Of course the really big problem with ballot initiatives is that such initiatives generally are poorly written have horrible side effects. A super big question on this ballot initiative is if it was written by people who want the initiative to pass or want it to fail. You can make any initiative fail if you include with it a poison pill.

WP said...

I would like to suggest anonymous you do not hide any longer behind that smoke screen and adopt an identity of some sort. I find anonymous comments for the most part on blogs are the most negative and often the most controverted. Free yourself and develop a real identity!

Anonymous said...

If vouchers are voted down, the UEA and the PTA will target charter schools next.

Charter schools have had a free pass from the UEA and PTA, but that's only because the UEA has been targeting vouchers.

Natalie said...

I can't speak for the UEA, but I know that PTA's discussions on charter schools are the exact opposite of your predictions. I, for one, think charter schools are here to stay, and think that's a good thing.

Natalie said...

Y-intercept: This is not a ballot intiative. It is a referendum. The language will be "Should this law stand?" That's it. No poison pill.

Also, I was there when the vote was lost, and I know all about politics and sausage making, but this one was ugly. The law passed by ONE VOTE. Bills were being held hostage in rules. Representatives (especially from Utah County) were being "counseled" by the Lt. Governor. Hard. And, yet, try as I might, I can't call it unfair. In my opinion, everybody worked within the system (and how to change the system is a post for another day, but it starts with voting out the bullies and limiting the power of out of state interests).

And, now, Utahns for Public Schools is working within the system. And, if the referendum fails, taking the issue to court is also within the system.

I am not privy to much inside information on this one, but I do know that there is a large, well-informed, intelligent, motivated group of parents and educators who think this is the wrong direction for our schools and our children. And I hope they fight it until the end. They're fighting for our kids.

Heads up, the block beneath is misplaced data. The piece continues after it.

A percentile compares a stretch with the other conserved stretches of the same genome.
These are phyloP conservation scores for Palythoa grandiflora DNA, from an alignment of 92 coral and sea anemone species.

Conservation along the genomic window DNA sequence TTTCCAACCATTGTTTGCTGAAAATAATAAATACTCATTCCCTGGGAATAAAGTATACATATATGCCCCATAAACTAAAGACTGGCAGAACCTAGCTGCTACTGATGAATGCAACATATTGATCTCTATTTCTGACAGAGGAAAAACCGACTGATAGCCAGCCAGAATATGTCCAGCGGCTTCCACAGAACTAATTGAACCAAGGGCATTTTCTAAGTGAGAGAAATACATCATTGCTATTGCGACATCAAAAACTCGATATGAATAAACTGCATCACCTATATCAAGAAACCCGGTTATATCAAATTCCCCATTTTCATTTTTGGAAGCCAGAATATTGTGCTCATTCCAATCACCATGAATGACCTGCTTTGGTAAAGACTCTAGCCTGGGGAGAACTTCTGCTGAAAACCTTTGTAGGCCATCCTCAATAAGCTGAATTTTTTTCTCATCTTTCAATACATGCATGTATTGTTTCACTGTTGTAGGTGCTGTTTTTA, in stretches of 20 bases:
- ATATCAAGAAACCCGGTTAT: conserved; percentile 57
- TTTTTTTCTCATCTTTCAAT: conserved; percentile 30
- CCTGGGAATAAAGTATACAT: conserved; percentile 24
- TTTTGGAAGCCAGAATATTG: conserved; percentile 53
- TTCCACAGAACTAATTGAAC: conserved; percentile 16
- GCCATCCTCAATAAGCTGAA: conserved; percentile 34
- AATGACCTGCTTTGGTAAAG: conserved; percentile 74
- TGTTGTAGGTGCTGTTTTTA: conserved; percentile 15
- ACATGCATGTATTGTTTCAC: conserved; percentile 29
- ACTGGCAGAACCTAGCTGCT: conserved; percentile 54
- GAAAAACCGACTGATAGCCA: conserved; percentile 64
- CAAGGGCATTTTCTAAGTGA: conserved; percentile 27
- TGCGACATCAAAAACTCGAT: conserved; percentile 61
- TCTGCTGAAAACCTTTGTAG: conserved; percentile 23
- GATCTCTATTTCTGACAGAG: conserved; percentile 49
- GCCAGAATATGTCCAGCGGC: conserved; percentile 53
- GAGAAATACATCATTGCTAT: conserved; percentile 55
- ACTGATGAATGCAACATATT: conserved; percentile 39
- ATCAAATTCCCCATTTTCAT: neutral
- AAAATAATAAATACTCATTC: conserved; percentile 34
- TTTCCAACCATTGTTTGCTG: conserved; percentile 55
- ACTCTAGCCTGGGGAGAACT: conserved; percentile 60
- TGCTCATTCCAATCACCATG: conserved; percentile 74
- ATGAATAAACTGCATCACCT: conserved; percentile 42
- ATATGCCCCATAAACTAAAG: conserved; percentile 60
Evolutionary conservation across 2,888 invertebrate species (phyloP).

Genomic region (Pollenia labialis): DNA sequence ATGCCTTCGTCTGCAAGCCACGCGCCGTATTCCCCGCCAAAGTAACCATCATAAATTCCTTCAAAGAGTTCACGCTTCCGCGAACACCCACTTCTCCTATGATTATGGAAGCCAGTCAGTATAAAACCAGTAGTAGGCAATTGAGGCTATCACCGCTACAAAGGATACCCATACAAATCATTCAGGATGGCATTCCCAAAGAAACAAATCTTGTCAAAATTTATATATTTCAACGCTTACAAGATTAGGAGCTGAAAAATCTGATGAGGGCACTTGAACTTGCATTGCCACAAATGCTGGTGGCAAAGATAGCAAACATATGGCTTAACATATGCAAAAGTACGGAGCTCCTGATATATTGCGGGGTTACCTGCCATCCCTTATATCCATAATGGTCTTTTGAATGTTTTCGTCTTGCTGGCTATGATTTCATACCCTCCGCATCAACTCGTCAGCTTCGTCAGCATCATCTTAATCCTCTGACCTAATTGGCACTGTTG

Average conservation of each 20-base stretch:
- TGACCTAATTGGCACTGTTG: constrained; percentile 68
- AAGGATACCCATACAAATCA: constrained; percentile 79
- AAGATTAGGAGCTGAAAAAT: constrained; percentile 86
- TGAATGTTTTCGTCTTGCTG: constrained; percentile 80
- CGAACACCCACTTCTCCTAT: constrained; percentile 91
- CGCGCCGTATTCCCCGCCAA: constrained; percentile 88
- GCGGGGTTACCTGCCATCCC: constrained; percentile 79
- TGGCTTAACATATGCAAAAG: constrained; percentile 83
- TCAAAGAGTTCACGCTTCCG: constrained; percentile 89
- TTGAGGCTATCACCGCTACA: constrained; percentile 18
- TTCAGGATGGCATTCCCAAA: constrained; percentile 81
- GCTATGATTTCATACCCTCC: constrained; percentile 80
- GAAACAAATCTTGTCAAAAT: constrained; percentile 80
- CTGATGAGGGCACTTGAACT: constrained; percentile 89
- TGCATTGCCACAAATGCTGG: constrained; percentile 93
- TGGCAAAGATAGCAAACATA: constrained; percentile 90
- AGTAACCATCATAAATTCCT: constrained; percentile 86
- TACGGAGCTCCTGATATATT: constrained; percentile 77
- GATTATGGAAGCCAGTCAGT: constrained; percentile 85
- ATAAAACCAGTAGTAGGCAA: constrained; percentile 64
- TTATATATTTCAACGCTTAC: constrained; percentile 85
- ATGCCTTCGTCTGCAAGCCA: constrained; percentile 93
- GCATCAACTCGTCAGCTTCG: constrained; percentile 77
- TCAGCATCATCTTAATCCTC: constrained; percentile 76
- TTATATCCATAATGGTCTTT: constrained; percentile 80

Anonymous said...


Can you provide documentation that publicly demonstrates that PTA supports charter schools? Can you point to something on their website that indicates PTA's support for charter schools?

How did the UEA and PTA take opposite stands on ProExcel? The UEA didn't actively oppose it as evidenced by the fact that the UEA's own legislators (Sheryl Allen, Steve Mascaro and the Democrats)voted for it.

Natalie said...

This anonymous thing is starting to bug - pick a name, dude!

National PTA has a new resolution supporting public school choice. You can find it on their webpage. Utah PTA's relationship with charter schools is evolving. I know of one charter school in Utah with a PTA (not O). I think, right now, it's a matter of outreach and understanding. If you've never been in a charter school, it is hard to tell what their needs and issues are.

And, in my opinion, it's pretty easy to see which charter schools are real believers in the concept and which few are just biding their time until they can collect the voucher money.

From my perspective, UEA was working against ProExcel pretty hard. Maybe you'll have to admit that Representatives Allen and Mascaro think for themselves. I've never thought otherwise.

Andrea said...


Why would charter schools want to collect voucher money? Charter schools get more than DOUBLE and close to TRIPLE the tax dollars per student than average voucher students would get.

Taxpayers would actually benefit tremendously if charters converted to private schools so their students could get vouchers.

The UEA doesn't like ProExcel, but they did not actively oppose it. We'll have to see if they put this on their 2007 scorecard (not yet posted on their website). If they put this on their scorecard, you'll be right. If they don't, I'll be right.

If Mascaro, Allen, and ALL of the Democrats voted for a bill that the UEA was working "pretty hard" against, this would be a first. Can you name one bill that the UEA was working pretty hard against that passed without one dissenting vote?

Marshall said...

This has nothing to do with charter schools and the voucher advocates scare tactics are absolutely pathetic. They can't defend vouchers so they make these outrages claims that hold zero water.

Natalie said...

Andrea - Although I normally hate them (because they are always telling me about my unsubstantiated leaps in logic) I wish the logical-fallicy police were here, because your argument about the UEA just doesn't hold water.

That said, I can't believe that I am going to convince you. Let me just tell you that the UEA members I know are virtuous and honorable, not union thugs, and agree or not (and I've done both) they believe that what they are doing is best for the children of Utah.

And, about charter schools - if the voucher law passes, I think the charter movement will be negatively affected. Parents in charter schools have already shown their dissatisfaction with the current system - many may be quick to take the voucher and jump. Also, the charter movement has spent the last how-many years teaching people how to start their own schools. If there is an increase in new private schools, who's going to start them? I see vouchers as a drain from ALL of our public schools, not just thetraditional ones.

Natalie said...

Sorry - in the above comment, I should have said "if the voucher law stands."